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## Differential equations

### Course: Differential equations>Unit 2

Lesson 1: Linear homogeneous equations

# 2nd order linear homogeneous differential equations 1

Introduction to 2nd order, linear, homogeneous differential equations with constant coefficients. Created by Sal Khan.

## Want to join the conversation?

• what is the importance of damping factor in 2nd order system •   I'm an engineering student and I've recently done work on modeling suspension systems for mountain bikes. There is dampening in a lot of systems like that since you don't want your spring to keep osculating after it took an initial blow. So you build in a dampening mechanism.

This is where the By' comes in, since the dampening is often viscous and thereby determined by speed y'.
• The fact that the sum of two solutions to a higher order differential equation is also a solution, is this termed the "superposition principle"? •  Yes, that the sum of arbitrary constant multiples of solutions to a linear homogeneous differential equation is also a solution is called the superposition principle. But if the right hand side of the equation is non-zero, the equation is no longer homogeneous and the superposition principle no longer holds.
• Is the connection between the usage of "homogeneous" as a descriptor for these (linear) differential equations that are set equal to zero and the other variety (where a substitution of f(y/x) is used to render the problem solvable) perhaps not a logical or mathematical one, but a linguistic one? In the former case, we can combine solutions, in the latter the variables are mixed in the solving. Both are varieties of homogenization, although not in the sense a chemist would use the term, no?
(1 vote) • With all due respect, Sal is making a common error of confusing two very similar words. "Homogenous" means "uniform shape" and so far as I can tell the word has no role in differential equations. On the other hand, "homogenEous" (with the extra "e" and five syllables) means "same form" and is relevant to both (although in different ways). The earlier example was of an equation that wasn't separable in x and y but had the same form as a separable equation in v and x when you made the substitution v = y/x. In the case we're studying now, the equation has the same form as a polynomial if we think of the n'th derivative of f like the n'th power of some variable x and then finding the roots of that polynomial to solve the ODE.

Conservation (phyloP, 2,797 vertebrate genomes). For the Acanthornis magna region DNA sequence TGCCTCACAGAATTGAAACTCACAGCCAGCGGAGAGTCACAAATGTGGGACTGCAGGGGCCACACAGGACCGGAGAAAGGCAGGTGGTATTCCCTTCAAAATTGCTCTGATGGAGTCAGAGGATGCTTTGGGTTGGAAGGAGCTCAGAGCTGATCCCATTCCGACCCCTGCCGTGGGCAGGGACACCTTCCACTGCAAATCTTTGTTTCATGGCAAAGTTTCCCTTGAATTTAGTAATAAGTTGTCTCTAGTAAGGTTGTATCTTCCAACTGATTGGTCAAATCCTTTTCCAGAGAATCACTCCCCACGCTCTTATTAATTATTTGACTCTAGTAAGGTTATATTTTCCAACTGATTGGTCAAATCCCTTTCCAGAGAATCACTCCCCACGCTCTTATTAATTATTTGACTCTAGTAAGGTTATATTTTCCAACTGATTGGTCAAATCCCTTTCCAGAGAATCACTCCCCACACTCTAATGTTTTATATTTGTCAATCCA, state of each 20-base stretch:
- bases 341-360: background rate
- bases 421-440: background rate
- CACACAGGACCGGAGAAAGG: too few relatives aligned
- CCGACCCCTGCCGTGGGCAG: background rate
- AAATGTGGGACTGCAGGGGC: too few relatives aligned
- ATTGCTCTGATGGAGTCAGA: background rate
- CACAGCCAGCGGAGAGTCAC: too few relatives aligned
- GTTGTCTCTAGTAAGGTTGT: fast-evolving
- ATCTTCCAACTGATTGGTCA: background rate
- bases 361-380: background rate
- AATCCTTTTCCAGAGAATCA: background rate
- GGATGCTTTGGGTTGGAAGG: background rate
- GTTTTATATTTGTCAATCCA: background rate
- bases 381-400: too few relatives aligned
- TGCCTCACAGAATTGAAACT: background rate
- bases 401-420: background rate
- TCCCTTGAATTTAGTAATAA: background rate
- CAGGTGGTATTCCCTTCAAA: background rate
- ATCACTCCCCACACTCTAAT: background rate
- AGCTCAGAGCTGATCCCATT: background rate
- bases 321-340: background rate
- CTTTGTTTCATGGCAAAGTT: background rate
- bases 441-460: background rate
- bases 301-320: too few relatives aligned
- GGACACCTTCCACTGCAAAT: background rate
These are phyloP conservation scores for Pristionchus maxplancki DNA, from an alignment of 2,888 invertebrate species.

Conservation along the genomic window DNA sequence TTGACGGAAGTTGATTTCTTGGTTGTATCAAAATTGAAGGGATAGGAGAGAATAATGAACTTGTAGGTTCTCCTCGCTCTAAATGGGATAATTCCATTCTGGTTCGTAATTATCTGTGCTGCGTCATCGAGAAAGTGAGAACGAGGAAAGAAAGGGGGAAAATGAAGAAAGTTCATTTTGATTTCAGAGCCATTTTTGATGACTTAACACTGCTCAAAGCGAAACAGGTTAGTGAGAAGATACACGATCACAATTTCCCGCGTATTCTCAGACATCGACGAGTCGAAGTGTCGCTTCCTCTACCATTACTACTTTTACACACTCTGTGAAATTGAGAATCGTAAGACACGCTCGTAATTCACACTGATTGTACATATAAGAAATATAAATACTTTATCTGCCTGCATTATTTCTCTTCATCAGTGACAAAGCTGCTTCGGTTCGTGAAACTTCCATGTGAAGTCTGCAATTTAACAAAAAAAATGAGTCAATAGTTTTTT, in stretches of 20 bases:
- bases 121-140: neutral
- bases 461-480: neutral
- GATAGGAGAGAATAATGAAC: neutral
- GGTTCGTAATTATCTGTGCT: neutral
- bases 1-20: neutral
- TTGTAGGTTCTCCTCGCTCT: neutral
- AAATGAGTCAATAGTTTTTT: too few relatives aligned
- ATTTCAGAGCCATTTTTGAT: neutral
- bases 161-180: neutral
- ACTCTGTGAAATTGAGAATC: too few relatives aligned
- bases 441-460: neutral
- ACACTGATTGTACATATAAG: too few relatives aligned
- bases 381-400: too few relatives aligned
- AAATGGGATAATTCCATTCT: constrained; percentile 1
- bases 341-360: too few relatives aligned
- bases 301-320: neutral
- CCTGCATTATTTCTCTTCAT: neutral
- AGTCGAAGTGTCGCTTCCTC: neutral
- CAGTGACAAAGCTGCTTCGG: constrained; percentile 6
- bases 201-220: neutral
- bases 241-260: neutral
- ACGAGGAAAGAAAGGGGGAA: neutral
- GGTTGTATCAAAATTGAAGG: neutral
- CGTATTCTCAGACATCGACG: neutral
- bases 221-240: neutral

• Are there any videos about Partial differential equations? I hear that they are extremely useful in understanding the 'wave equation' thought in Physics better.
Also, out of curiosity, how many solutions can a second-order differential equation have. • Here is a Youtube channel with good PDE videos that I have found helpful in my own studies. https://www.youtube.com/user/commutant . He has several videos on the wave equation that could be beneficial.
Your question is one that mathematicians have struggled with. To prove the existence and uniqueness of solutions to differential equations is still being studied. Only specific kinds of differential equations can be shown to have single solutions, namely, linear, constant coefficient, homogenous equations. Such a proof exists for first order equations and second order equations. I'm not sure what happens higher up. You will have to conduct your own research.
Thumbs up!
• How do you solve equations of inequalities • At Sal concluded that if g(x) and h(x) are both solutions, adding them together also is a solution. Please let me know if I'm understanding this correctly. So when he says one of those functions "is a solution", in this case, since he's speaking of homogenous equations, he's basically saying "is equal to 0"? So, then, when he's saying "g(x) + h(x) is a solution" he is pretty much saying "0+0=0"? Am I correct in my understanding? Thanks! • At wat dose he mean 2nd ordeal diferntial equations
(1 vote) • The order of a differential equation is the highest-order derivative that it involves. Thus, a second order differential equation is one in which there is a second derivative but not a third or higher derivative.

Incidentally, unless it has been a long time since you updated your profile, you might be in over your head on this one. I might recommend taking a while to learn differential and integral calculus before you try to tackle differential equations.
• 5/9(10^1+10^2+10^3+.....+10^n-n) = sum ?
How can i get the summation of this series using c program?
please share me this programe..... its urgent
thank u
(1 vote) • Will second order homogeneous differential equations always have solutions in terms of e^x?
(1 vote) • No. Only constant coefficient second order homogeneous differential equations where the associated auxiliary equation has two distinct real roots will have both solutions being e^mx, where m is a real number.

Since there are other types of second order homogeneous DEs, like Cauchy Euler as an example, where the solutions are not e^mx, you won't always get e^mx solutions.